This summer, a group of scientists at a conference on “Consciousness in Human and Non-Human Animals” issued a statement  (PDF) declaring:

Convergent evidence indicates that non-human animals have the neuroanatomical, neurochemical, and neurophysiological substrates of conscious states along with the capacity to exhibit intentional behaviors. Consequently, the weight of evidence indicates that humans are not unique in possessing the neurological substrates that generate consciousness.

In other words, research shows that animals are more conscious of their experiences than was previously thought. Granted, these scientists weren’t the first to acknowledge animal consciousness, and whether animals are truly “conscious and aware to the degree that humans are ” (emphasis mine), as one commentator claimed , seems to remain an open question.

In any case, is animal consciousness really ” a big deal ,” and a fact that challenges the widely held ” belief in human exceptionalism , so strongly rooted in the Judeo-Christian view of the world”? Does it prove that the human mind is merely material?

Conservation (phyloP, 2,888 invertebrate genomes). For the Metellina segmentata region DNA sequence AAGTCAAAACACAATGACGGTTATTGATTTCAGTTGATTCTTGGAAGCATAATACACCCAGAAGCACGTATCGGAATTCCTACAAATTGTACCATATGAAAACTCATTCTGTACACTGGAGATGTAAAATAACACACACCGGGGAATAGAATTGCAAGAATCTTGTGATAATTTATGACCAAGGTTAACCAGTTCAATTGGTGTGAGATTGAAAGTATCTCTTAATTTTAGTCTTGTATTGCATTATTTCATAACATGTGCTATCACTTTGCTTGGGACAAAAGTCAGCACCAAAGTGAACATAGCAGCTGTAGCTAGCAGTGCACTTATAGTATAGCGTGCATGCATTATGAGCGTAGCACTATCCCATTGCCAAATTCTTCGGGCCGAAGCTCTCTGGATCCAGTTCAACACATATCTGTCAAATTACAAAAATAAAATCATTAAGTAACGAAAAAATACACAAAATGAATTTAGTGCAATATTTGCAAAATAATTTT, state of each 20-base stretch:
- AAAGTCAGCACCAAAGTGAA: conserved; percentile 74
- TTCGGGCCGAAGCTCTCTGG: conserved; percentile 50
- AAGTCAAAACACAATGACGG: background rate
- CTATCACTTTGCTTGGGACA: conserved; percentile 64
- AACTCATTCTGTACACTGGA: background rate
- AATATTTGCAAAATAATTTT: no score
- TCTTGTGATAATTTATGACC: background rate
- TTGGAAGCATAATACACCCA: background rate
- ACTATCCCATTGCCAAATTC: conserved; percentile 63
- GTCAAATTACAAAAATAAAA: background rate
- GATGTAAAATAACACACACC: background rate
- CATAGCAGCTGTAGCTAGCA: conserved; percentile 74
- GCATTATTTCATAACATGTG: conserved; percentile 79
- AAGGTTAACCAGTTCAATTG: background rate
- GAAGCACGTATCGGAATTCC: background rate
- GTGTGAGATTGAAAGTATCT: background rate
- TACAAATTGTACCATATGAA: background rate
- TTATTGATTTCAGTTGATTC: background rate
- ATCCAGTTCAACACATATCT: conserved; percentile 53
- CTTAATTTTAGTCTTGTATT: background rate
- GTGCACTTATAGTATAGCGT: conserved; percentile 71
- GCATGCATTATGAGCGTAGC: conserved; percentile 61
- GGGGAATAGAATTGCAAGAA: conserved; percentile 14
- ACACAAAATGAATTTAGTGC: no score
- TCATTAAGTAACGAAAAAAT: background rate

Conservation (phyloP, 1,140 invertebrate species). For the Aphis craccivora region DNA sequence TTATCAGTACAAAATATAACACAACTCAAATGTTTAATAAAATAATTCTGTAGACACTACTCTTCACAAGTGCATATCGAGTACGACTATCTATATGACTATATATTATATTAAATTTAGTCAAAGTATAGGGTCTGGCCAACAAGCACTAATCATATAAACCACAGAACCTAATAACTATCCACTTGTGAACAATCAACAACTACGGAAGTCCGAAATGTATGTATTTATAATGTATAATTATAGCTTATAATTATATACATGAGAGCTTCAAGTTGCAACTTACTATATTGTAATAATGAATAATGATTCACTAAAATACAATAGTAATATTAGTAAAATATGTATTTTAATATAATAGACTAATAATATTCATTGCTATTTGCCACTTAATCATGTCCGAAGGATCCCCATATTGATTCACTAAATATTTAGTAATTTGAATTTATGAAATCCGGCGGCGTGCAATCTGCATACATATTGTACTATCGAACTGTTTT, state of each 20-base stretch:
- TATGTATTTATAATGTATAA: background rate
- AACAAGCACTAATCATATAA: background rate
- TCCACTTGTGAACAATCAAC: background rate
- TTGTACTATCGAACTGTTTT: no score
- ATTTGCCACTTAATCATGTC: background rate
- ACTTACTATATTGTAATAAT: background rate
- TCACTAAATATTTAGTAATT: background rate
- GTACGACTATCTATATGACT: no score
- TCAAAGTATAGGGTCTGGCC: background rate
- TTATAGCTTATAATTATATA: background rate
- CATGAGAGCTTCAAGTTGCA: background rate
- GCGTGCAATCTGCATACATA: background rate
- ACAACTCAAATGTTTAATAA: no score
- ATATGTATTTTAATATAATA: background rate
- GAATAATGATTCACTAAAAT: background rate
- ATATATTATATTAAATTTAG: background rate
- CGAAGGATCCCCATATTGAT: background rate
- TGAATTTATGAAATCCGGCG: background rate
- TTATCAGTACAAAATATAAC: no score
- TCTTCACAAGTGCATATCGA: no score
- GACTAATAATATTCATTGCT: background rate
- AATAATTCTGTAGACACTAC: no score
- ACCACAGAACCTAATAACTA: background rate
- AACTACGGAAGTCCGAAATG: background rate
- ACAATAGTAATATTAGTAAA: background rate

Edward Feser says no  and blames Descartes for the confusion:

It might be supposed that if you regard the human mind as something immaterial, you have to regard animals as devoid of consciousness, so that evidence of animal consciousness is evidence against the immateriality of the mind and thus a “big deal.”

. . . There is simply no essential connection whatsoever between affirming the immateriality of the human mind and denying that animals are conscious. Aristotelians, for example, have always insisted both that animals are sentient — indeed, that is part of what  makes  them animals in the first place — and that human intellectual activity is at least partly immaterial (for reasons I’ve discussed in many places, most recently  here ). Descartes’ reasons for denying animal consciousness have to do with assumptions peculiar to his own brand of dualism, assumptions Aristotelians reject. And they have to do especially with assumptions Descartes made about the nature of  matter  as much or more than they have to do with his assumptions about the nature of mind — assumptions about matter that  materialists  (no doubt including at least some among those scientists [who signed the statement]) share.


To read Feser’s full argument, which is difficult to excerpt but easy to follow, go here .

Articles by Anna Sutherland

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